My dad is famous for his quotes. Some of them are wise words that we all repeated as children, like “When the sun comes up, it’s time to get up. When the sun goes down, it’s time to lie down.”
Some are spin-offs of known quotes; for example, “The early bird gets the pizza.” (Instead of “The early bird gets the worm.”) In this case he is referring to the leftover pizza in the fridge; it does make a great breakfast the next day, especially with a fried egg on top!
But the saying that my dad is most famous for, that is, amongst our family and friends, is what we have dubbed, “The Rule of Doing.”
The “Rule of Doing” is simple: “The one doing the doing, gets to do it his or her own way.” Simple? Very. Highly logical? Yes. Easy to break. All the time! (more…)
Little Girl at almost age 3 and is just starting to form sentences and phrases. Big Girl at age 5 has a good grasp of the English language including many popular slang words and phrases. When I hear Big Girl use slang phrases in correct context with emotion, I often wonder where she gets them? Do you know where? The answer is obvious.
From me. Most of the time. But not always.
Recently Big Girl’s response to any request I made that she either didn’t want to do or like to do was “Whatever Mom!” It was irritating. I cringed every time she said it. And I thought, “Where did she get that?” And then I heard myself say it. With the same tone and in similar context. I am working to rid my response of, “Whatever!” and sure enough, the times I hear it from her have decreased.
Then there are the rouge phrases that Big Girl picks up from television cartoons. One day her response to me was, “Duh! Boring!”. I KNOW I don’t say that! Turns out that it is a favorite phrase of a little pink pony. (more…)
On the beach in a small town in Delaware (USA), sits a little house. Basically untouched from the day it was built. That house belonged to my husband’s fraternal grandparents and we are thankful that it still remains in the hands of family today.
This year we went on our first multi-generational family vacation. It included husbands and wives, sons and daughters, grandmothers and grandfathers. All under one roof.
My husband often tells me stories from his childhood of summer time at “the beach house”, as he refers to it. His memories include walking to town for ice cream, playing mini-golf with his friends, fishing with his dad and brother. This year, we were fortunate enough to spend an extended amount of time on the East Coast (we live in San Francisco, CA) and vacation for a week at the beach house. (more…)
This week’s World Moms Blog writer Angela Y asked our writers,
“What did you dream of, or want, as a child that you have happily fulfilled as an adult?”
Check out what some of our World Moms had to say…
Jennifer Burden of New Jersey, USA writes:
“I always, for as long as I can remember, always wanted to be a mom. And here I am! My childhood dreams were to own a horse, live on a farm, be a veterinarian, be an astronaut, none of which I have carried out. There is still plenty of time though! LOL” (more…)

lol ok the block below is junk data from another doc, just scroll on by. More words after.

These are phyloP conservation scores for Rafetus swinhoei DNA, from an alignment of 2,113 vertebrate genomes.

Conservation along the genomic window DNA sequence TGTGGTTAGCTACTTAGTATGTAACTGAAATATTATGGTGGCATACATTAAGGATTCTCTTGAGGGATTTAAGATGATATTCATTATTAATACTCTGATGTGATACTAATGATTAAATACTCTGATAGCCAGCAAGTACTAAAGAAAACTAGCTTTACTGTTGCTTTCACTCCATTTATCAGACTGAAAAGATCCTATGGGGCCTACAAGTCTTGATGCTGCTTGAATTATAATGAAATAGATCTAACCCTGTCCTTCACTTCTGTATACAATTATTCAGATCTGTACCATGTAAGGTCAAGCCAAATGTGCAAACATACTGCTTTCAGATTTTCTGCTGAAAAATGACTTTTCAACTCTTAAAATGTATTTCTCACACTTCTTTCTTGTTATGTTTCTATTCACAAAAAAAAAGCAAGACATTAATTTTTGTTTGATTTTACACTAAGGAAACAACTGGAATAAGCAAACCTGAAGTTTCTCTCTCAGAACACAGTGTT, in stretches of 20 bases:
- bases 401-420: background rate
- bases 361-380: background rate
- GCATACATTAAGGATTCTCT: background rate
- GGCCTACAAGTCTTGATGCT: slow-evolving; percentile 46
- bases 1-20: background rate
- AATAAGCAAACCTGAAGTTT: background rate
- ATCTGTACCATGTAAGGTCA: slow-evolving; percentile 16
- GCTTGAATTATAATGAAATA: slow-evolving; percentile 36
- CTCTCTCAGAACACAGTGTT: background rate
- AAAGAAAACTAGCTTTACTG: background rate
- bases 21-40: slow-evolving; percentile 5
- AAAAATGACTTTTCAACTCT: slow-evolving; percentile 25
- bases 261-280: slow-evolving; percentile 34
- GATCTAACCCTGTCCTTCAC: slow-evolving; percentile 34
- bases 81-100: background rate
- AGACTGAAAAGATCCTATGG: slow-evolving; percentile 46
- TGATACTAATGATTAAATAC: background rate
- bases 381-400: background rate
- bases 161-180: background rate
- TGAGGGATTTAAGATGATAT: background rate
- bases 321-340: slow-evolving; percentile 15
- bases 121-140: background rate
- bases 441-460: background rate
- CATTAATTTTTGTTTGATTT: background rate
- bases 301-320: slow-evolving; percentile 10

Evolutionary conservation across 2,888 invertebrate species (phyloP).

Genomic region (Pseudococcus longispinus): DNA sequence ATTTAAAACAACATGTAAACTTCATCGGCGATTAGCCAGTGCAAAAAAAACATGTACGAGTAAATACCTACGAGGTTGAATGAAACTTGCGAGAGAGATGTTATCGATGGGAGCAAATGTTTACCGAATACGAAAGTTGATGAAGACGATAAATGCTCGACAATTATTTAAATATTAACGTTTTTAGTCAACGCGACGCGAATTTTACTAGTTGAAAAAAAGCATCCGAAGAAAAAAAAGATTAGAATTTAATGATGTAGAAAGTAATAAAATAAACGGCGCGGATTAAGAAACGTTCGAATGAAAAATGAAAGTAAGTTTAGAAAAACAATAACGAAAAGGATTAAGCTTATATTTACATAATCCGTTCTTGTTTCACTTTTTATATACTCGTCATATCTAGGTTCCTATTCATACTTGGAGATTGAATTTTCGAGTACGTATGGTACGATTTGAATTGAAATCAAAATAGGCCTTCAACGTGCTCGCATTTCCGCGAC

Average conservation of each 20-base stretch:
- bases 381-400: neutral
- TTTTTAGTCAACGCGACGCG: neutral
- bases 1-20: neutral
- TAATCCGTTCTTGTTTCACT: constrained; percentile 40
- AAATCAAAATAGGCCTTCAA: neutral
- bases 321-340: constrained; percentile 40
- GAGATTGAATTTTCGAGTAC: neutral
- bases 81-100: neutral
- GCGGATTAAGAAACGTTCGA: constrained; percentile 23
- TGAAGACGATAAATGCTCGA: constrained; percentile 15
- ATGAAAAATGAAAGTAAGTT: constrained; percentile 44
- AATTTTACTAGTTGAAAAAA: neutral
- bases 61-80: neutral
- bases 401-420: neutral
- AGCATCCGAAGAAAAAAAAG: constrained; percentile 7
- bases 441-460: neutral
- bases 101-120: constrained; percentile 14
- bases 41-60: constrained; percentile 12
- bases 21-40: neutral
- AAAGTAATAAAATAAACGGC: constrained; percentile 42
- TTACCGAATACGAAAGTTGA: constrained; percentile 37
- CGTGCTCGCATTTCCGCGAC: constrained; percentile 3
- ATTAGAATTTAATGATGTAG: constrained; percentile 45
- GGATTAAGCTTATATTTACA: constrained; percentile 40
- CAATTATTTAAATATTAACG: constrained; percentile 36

When I step onto my mat, there is nothing else that matters. There are no toys to be picked up, dishes to be cleaned, or clothes to be folded. I am no longer mom. I am me. There is just myself, my mat and my yoga practice.
As I take the first downward dog of the day, I can feel my whole body open up. My spine gets longer, my hamstrings and calf muscles stretch out, and my sinuses clear. For the next 30, 45, 60, or 90 minutes, all I have to do is listen and breathe and move.
Over the years, I have taken many yoga classes. Some mediocre, many (thankfully!) not. While on my mat, I often get more out of my practice that just stretching my muscles. I often get a life lesson. Sometimes it is a psychology class about my ego. Other times, it is like therapy. Yoga calms my mind. It reduces my stress level both physically and mentally. It makes me a better mother. (more…)
In an ideal world, your children leave the house in the morning with their backpacks on and walk down the street to school or to the corner of your street and get picked-up by the school bus. That is how it works (almost) everywhere in United States. Everywhere, that is, except in San Francisco, CA.
A number of years back, San Francisco tried to diversify schools by creating an assignment system in order to give disadvantaged children better options. What it did was make a mess out of the system, and now they are trying to take steps to clean it up. In the midst of this mess, middle-income families, like myself, began to flee the city for neighboring counties where you go to the school where you live – as you should!
But we just don’t want to leave – if we don’t have to. So this year I am playing the school lottery game! The most talked about game in the city – if you have a school aged son or daughter. (more…)